In November 2004, I discovered that there was more than one version of "Little Wet Home in a Trench", the World War One parody of the song, "Little Grey Home In The West", and that I was inaccurate in attributing this composition to John G. Bruce, a Canadian Soldier serving with the 29th Vancouver Battalion. My apologies for this mistake and for not researching my material more thoroughly.
Credit for the original composition belongs to the Australian poet and soldier, TOM SKEYHILL, who wrote the song, 'in the firing line' on 29th April 1915. "My Little Wet Home In The Trench", together with other ballads and poems by Tom Skeyhill, was published in 1916 in a little booklet entitled "Soldier Songs from Anzac". The introduction to this booklet, by Major-General J. Whiteside McCay of the Australasian Imperial Force, gives the following background:
"Private Tom Skeyhill was a regimental signaller in the 8th Battalion, 2nd (Victorian) Infantry Brigade, serving in the Gallipoli Peninsula. He trained in Egypt from January, 1915, to April, 1915. He landed with his battalion on Anzac Beach on 24th April, taking part in the fighting of that first fierce week. The next week he was with his Battalion at Cape Helles, and shared in the well-known charge by the 2nd Brigade on 8th May; when a high explosive shell burst beside him, and sent him to hospital, a blind and helpless man. There are hopes that eventually he may recover his sight, but at best the time must be long."
Tom Skeyhill, who also suffered bayonet wounds in both hands, spent some weeks in hospital before he was invalided home. During this time, his spirit unbroken, he continued to compose. Much of his work is 'Aussie' in style and language, (e.g. "I was sittin' in me dug-out, An' was feelin' dinkum good"), which makes it even more likely that his "My Little Wet Home In The Trench" was a deliberate sendup of "Little Grey Home in the West", the song written by Hermann Frederic Löhr and D. Eardley-Wilmot in 1911. (I can quite imagine some homesick soldier singing this song to himself and others nearby commenting, "Blimey, you mean wet 'ome in a trench!").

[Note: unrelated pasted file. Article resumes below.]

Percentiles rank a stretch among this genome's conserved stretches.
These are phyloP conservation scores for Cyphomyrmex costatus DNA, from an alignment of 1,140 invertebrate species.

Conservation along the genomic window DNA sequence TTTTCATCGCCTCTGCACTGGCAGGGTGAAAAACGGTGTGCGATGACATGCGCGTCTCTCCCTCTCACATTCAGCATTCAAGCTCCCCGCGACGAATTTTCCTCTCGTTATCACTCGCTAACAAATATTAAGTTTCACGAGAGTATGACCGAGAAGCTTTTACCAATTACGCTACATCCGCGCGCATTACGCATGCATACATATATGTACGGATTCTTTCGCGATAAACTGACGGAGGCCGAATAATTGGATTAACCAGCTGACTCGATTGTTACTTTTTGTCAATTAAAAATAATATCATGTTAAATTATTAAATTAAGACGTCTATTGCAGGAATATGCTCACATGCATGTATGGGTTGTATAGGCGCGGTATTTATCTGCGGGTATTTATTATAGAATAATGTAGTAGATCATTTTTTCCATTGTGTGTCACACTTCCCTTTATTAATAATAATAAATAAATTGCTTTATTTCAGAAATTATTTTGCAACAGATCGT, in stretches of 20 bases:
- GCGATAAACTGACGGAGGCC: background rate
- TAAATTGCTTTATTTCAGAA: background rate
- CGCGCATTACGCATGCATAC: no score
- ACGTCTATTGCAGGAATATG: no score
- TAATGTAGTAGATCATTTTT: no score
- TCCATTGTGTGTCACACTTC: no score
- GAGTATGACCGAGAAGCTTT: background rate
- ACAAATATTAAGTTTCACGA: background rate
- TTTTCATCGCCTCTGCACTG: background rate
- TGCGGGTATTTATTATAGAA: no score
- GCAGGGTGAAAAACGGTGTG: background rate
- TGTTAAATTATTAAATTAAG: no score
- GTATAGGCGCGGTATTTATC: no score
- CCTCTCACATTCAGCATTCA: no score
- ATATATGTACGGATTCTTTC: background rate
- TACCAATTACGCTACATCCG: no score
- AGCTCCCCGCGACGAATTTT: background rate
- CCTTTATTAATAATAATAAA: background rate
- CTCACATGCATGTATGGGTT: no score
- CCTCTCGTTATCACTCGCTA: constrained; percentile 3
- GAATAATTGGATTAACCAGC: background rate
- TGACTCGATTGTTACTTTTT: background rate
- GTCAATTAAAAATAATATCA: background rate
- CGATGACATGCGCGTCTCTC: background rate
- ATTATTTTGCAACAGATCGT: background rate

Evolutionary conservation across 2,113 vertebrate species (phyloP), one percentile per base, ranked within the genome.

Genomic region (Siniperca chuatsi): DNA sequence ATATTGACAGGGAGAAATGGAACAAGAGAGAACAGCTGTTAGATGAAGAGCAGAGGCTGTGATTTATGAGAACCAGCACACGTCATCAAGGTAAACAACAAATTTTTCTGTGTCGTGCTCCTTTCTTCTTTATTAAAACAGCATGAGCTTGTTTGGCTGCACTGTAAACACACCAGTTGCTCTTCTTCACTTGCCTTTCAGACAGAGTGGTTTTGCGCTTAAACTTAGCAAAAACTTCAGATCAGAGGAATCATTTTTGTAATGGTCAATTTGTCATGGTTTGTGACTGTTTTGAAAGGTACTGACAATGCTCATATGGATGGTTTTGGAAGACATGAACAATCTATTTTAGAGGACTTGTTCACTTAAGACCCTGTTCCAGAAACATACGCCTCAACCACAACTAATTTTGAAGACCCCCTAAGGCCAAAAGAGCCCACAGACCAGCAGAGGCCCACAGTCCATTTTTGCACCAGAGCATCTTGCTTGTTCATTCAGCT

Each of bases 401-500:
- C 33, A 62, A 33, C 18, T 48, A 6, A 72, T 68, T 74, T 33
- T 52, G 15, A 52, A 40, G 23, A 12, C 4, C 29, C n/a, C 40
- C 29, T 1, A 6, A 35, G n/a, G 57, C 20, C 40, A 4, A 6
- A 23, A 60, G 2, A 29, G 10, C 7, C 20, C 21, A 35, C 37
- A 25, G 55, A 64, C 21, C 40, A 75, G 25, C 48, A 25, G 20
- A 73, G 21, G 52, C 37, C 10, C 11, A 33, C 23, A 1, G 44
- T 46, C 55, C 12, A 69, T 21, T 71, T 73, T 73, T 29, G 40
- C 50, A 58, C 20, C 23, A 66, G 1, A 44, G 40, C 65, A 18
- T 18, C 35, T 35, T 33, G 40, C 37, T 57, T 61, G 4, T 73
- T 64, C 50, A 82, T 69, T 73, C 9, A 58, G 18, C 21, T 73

Shortly after the war ended, Tom Skeyhill travelled to the United States of America where an operation in Washington partly restored his sight. In 1919, he started a new career as a professional lecturer and also raised a small fortune for war funds by reading his poems and giving talks on the war - he was billed in the States as "the most eloquent soldier living and the greatest orator the war has produced". He published a revised work, "The Songs of an Anzac", incorporating his original poems plus a great many more written in Australia during his years of total blindness. In 1927, he published "Signaller Tom Skeyhill: the soldier poet". He edited the War Diaries of Sergeant York and published, "Sergeant York and the Great War" and "Sergeant York, Last of the Long Hunters", (later made into a 1941 film starring Gary Cooper). Sadly, it appears that he was killed in a plane accident at Hyanis, Massachusetts in 1933.
Pages 31 and 32 from "SOLDIER-SONGS from ANZAC" by
Without doubt, trench songs and poems like this one would have provided entertainment and would have boosted the morale of those brave young men who suffered the appalling conditions of the battlefields of World War One.
When I first published John G. Bruce's version of this poem in November 2003, both Jean Bruce and myself believed that it was indeed his original work. John, the older brother of Jean's father-in-law, had written several other pieces of poetry and the family had always understood that his hand written version of "Little Wet Home" was his own composition. So, the relevation that he was not the original author came as a shock. However, John's modified version of the original words of Skeyhill's song is very interesting in its own right and, I think, his last verse better reflects the situation of the Canadian troops in Flanders.
Another, practically identical version of "Little Wet Home" can be read on this page on Samantha Marshall's website. Lance Corporal Frederick J. Broughton, an uncle of Samantha's Grandfather, was killed at Ypres in 1916. For many years his family also believed that he was the author of the hand-written version returned to them with his effects.